Yet precedents of African boldness and determination abound. This year Ghana is celebrating 50 years of independence, and for many African people worldwide, it has been an occasion to take stock of the courage and energy created by the desire for freedom and independence. The story of Ghana is a continuing inspiration for many African countries and peoples worldwide. Many countries in Sub-Saharan Africa achieved their own independence with the financial, moral as well as ideological support of Ghana and its first president Dr. Kwame Nkrumah.

To pessimists, Ghana is just another poor, African country, frequently compared with Malaysia said to have had the same levels of poverty when it also gained independence in the same year as Ghana. What’s not mentioned is that Nkrumah’s material, financial and ideological support for independence for all of Africa meant a huge sacrifice at the expense of Ghana itself. Dr. Nkrumah was overthrown eight years after Ghana’s independence, by circumstances strongly linked to US foreign policy. This process was repeated in other African countries, some of whom, including the Congo DRC where Kristof, Will and Leana are visiting this week, have never known peace and stability since. Yet events such as these are never linked to causes of African poverty and instability, since the question of deeper, historical causes is always and conveniently avoided.

There are success stories in many African countries, including peaceful transitions to new forms of democracy, economies growing at exponential rates, community care for HIV/AIDS orphans, to name just a few. To his credit, Mr. Kristof does write about some of these successes too, although the backdrop of the poverty, conflict and suffering is always dominant. Many African societies are rich in social networks, spirituality, art, music, and many other facets of life that no quantitative measurements can ever capture. But because the emphasis is on the death and destruction, poverty and misery, and on solutions from outside intervention, these aspects are never written about. This is not to dispute the presence of very difficult problems of poverty and instability that many African communities indeed face everyday. The daily reportage in the mainstream media overflows with these problems, which admittedly do make it harder to believe that there are alternative realities also happening on the same complex continent of Africa.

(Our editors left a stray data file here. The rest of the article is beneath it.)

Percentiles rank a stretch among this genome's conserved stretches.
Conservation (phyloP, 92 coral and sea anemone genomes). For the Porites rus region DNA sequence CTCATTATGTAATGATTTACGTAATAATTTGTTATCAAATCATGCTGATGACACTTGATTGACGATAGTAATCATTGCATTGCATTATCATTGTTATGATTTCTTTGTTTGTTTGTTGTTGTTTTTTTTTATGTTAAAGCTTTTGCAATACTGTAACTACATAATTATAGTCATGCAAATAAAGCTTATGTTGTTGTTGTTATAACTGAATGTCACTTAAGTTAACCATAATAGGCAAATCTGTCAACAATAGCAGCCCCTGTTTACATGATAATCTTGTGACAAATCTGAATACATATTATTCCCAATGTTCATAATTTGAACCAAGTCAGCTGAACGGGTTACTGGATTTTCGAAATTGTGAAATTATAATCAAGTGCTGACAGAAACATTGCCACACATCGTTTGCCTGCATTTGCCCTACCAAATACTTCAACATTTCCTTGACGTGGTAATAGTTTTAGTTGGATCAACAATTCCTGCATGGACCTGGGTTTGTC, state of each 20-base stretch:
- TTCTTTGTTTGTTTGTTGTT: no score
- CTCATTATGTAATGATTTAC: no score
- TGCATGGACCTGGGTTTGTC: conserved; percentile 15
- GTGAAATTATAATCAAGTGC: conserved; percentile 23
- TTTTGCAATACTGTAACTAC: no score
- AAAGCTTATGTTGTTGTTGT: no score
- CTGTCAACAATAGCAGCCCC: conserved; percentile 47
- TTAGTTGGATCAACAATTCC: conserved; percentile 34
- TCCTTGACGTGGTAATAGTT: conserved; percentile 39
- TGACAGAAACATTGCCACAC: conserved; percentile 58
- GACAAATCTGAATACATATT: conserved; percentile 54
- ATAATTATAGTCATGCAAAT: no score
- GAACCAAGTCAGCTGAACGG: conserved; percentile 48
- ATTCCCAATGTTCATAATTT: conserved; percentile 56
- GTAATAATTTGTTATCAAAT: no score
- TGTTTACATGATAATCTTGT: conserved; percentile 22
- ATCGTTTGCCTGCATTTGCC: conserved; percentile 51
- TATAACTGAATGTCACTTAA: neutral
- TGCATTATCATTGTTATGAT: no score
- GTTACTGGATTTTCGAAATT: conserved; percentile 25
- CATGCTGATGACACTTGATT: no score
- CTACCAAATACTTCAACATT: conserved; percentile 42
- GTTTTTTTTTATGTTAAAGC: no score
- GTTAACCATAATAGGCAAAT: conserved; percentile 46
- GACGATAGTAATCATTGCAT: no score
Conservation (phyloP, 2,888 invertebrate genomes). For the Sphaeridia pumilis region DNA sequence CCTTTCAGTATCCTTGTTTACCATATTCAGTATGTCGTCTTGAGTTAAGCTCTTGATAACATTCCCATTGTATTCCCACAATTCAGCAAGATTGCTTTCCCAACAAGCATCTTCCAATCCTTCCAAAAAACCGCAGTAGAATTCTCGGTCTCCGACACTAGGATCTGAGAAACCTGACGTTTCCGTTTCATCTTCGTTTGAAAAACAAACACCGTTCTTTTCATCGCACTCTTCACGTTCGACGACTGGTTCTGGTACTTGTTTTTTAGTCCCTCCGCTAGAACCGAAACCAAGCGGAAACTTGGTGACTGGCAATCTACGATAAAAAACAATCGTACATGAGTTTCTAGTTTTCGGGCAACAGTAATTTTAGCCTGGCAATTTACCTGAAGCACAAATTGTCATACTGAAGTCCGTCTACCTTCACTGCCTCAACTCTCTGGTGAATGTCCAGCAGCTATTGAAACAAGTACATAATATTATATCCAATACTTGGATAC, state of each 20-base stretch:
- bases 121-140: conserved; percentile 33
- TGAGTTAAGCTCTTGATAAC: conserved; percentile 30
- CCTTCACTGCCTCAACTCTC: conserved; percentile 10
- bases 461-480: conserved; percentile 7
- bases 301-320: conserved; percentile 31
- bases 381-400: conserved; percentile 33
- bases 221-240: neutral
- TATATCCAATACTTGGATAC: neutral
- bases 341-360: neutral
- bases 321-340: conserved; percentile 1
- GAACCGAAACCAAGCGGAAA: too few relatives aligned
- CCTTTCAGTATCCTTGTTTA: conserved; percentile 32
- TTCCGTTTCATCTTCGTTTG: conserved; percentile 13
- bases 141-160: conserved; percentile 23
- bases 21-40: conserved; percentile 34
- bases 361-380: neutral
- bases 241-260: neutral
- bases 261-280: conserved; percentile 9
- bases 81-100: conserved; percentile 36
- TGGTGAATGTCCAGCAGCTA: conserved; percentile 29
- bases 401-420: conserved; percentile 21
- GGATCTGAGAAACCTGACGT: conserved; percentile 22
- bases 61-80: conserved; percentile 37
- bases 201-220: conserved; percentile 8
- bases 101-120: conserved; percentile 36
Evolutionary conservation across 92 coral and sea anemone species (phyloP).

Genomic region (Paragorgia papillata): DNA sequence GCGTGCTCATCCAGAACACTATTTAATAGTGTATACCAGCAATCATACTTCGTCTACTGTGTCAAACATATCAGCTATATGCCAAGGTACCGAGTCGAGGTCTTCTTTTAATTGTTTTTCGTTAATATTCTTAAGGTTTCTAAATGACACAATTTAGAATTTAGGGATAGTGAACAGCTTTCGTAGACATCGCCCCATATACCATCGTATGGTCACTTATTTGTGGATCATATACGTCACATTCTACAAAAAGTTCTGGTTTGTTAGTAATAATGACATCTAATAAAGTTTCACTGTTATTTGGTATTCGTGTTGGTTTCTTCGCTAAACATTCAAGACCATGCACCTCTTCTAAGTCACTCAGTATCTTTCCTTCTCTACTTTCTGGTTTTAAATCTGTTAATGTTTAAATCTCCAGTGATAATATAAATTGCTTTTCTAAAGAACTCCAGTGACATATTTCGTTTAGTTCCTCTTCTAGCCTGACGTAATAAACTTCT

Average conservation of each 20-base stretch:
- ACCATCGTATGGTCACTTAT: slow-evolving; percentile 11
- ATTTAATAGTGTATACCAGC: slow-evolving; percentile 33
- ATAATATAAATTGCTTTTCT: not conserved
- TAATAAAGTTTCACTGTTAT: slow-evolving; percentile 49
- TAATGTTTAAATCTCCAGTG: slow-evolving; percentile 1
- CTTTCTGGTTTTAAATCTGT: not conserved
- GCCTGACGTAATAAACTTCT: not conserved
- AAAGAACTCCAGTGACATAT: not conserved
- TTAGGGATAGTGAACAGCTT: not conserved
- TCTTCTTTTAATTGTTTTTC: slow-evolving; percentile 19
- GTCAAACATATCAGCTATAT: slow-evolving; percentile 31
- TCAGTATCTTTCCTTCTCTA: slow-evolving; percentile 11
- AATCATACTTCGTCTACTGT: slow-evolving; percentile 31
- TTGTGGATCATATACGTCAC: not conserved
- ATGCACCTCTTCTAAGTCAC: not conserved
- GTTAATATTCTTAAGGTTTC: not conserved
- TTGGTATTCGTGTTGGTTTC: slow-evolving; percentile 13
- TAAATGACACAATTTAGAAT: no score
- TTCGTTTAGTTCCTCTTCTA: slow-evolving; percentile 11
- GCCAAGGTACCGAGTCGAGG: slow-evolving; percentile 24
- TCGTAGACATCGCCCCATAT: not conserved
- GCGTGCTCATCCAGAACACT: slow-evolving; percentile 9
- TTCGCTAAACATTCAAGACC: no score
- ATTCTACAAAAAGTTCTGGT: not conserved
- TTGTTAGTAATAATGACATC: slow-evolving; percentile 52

The failure to write more about Africa’s successes and what the Reverend Stewart Lane calls social and spiritual wealth are part of the reasons why after several decades of outside, well-wishing monetary and material interventions, the images of hopelessness and instability persist. Individual Americans going to and returning from Africa, like the previous winner Casey Parks and the current winners Leana and Will, might profess profound personal transformation, but it will always be in the juxtaposition of privilege and deprivation. For most others, the response is the indifference that Mr. Kristof is rightly concerned with.

It is important to re-emphasize that Mr. Kristof’s work is admirable and deserves the gratitude of many of us. The opportunities he is affording to the Americans he selects to accompany him on his trips are invaluable. But his efforts, and that of other well-wishing Westerners who go to Africa, could be equally transformative for African societies if they worked more to capture the hidden, suppressed histories, the successes and the social and spiritual riches of the various societies and countries that make up Africa.


Anonymous said...

You point out, in your wonderful column asking what the role of the description of Africa's poverty plays in how the rich address it, the importance of the unasked questions, suggesting that, because we have not changed our questions, we have not changed our approach. I wonder if you're aware of the book by James Ferguson, "The Anti-Politics Machine," which asks one of the usually unasked questions: Why do the rich continue to do 'development' the same way, despite so many failures in their own terms? Thanks for your work. I will be passing some of it on to a class I teach in African anthropology.